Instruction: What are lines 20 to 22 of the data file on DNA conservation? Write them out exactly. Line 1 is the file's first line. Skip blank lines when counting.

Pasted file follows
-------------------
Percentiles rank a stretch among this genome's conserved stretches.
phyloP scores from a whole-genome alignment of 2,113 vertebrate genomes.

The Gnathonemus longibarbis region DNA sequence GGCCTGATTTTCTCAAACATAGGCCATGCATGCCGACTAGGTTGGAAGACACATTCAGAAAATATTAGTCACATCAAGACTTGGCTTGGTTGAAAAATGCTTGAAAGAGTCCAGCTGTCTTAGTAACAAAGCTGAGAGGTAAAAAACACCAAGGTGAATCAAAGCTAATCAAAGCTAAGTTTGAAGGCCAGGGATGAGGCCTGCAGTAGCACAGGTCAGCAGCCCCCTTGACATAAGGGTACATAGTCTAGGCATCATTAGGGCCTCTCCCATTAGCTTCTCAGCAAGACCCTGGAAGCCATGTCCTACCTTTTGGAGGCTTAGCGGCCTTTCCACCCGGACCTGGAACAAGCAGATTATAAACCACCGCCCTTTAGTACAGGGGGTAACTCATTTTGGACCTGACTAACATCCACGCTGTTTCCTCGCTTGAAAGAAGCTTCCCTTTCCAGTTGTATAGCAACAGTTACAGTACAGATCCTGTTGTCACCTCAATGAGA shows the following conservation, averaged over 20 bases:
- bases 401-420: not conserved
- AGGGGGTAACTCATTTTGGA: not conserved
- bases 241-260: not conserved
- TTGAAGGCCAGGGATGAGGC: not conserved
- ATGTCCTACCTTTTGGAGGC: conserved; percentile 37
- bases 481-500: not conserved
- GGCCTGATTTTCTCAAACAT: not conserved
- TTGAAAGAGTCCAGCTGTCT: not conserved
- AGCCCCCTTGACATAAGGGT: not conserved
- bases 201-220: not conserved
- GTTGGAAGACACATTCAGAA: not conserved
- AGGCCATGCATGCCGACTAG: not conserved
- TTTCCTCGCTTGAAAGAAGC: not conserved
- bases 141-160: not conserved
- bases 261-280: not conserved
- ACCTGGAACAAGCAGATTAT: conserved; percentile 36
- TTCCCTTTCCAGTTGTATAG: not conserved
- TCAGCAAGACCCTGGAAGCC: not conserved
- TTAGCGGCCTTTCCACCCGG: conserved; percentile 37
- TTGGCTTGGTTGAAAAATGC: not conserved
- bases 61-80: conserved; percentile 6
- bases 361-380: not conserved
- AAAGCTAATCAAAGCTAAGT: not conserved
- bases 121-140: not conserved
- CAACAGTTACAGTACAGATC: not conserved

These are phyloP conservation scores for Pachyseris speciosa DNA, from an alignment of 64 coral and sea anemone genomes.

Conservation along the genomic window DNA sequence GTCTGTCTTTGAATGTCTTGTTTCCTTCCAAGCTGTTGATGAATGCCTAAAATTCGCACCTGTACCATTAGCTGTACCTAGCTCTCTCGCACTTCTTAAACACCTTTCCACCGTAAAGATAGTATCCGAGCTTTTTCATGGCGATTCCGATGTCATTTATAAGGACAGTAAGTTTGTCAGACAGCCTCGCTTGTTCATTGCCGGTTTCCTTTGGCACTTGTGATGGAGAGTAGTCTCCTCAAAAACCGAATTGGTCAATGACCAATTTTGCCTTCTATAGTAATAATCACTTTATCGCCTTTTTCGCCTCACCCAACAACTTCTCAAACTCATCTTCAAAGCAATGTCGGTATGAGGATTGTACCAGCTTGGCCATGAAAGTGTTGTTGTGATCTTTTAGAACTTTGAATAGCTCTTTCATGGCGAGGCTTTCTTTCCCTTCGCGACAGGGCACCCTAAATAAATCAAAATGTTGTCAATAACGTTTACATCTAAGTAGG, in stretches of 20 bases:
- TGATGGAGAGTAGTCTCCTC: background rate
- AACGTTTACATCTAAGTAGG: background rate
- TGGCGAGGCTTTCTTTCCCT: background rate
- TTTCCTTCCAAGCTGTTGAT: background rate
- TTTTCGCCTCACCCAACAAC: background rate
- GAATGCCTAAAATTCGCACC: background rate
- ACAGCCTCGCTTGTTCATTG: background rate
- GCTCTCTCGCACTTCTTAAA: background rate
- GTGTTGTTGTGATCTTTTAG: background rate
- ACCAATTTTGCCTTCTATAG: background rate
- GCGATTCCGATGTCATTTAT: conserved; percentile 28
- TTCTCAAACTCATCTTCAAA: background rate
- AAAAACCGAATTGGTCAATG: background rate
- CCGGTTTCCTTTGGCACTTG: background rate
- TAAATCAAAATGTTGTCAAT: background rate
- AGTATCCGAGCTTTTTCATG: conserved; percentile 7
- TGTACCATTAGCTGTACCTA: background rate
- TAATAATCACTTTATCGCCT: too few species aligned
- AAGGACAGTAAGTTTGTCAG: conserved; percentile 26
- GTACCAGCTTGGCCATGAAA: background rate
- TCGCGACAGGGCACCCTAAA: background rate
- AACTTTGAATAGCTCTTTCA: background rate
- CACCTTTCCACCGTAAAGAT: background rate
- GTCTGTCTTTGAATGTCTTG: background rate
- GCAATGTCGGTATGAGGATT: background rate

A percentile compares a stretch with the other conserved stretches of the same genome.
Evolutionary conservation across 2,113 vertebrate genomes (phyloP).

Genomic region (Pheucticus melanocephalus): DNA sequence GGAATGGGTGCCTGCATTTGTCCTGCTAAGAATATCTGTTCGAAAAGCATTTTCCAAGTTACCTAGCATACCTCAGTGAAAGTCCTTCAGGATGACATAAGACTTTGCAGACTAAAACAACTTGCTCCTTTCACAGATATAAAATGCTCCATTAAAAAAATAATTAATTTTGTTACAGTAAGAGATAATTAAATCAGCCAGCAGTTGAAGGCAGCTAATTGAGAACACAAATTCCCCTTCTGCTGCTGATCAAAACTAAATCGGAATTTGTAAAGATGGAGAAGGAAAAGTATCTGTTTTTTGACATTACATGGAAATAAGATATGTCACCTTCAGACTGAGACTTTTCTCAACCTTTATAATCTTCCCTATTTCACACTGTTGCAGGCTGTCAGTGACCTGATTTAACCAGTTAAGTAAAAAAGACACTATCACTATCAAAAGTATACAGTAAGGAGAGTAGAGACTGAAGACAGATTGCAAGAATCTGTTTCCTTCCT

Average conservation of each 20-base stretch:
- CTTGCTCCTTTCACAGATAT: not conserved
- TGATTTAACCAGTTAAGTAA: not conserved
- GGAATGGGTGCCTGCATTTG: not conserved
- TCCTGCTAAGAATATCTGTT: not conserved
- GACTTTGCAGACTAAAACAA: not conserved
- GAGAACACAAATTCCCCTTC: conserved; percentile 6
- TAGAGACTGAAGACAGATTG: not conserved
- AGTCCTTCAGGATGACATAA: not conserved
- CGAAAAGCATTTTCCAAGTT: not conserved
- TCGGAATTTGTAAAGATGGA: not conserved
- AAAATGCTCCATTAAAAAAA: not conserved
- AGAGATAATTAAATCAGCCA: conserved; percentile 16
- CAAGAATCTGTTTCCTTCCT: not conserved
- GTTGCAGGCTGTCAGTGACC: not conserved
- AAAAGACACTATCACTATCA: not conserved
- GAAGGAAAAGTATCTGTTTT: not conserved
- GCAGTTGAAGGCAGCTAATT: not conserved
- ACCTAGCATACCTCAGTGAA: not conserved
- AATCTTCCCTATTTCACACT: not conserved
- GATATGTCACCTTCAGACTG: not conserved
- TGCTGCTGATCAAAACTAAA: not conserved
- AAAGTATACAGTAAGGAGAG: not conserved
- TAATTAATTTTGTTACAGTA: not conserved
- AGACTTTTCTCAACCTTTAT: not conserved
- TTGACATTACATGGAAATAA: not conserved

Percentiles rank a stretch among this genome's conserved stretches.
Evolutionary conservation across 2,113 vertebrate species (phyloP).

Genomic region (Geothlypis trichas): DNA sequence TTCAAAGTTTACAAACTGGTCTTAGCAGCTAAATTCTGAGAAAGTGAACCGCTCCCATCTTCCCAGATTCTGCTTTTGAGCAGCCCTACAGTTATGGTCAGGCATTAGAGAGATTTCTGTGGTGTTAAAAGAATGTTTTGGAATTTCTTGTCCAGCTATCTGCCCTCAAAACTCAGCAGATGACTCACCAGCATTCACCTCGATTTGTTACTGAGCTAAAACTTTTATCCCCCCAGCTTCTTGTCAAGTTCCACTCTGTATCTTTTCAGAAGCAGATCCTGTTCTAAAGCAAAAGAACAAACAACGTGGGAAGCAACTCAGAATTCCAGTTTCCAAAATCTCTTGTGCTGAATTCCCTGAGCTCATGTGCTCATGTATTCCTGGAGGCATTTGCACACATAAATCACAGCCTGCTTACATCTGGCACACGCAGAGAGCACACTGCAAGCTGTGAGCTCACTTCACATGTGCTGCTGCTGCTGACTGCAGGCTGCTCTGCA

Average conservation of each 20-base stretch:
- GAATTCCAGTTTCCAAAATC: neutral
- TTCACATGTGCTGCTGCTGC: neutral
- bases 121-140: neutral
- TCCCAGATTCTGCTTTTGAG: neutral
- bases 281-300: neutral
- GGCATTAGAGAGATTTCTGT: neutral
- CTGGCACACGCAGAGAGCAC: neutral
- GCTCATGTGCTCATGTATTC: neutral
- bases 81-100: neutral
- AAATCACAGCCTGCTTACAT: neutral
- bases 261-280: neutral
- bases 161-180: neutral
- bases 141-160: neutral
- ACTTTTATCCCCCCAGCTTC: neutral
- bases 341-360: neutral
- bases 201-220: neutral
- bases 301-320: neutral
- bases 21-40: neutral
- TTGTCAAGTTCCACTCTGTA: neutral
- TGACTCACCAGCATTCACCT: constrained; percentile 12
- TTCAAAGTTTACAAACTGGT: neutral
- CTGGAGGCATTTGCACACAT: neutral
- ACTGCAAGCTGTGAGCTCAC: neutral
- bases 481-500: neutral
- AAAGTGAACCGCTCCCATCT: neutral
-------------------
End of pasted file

- TTCCCTTTCCAGTTGTATAG: not conserved
- TCAGCAAGACCCTGGAAGCC: not conserved
- TTAGCGGCCTTTCCACCCGG: conserved; percentile 37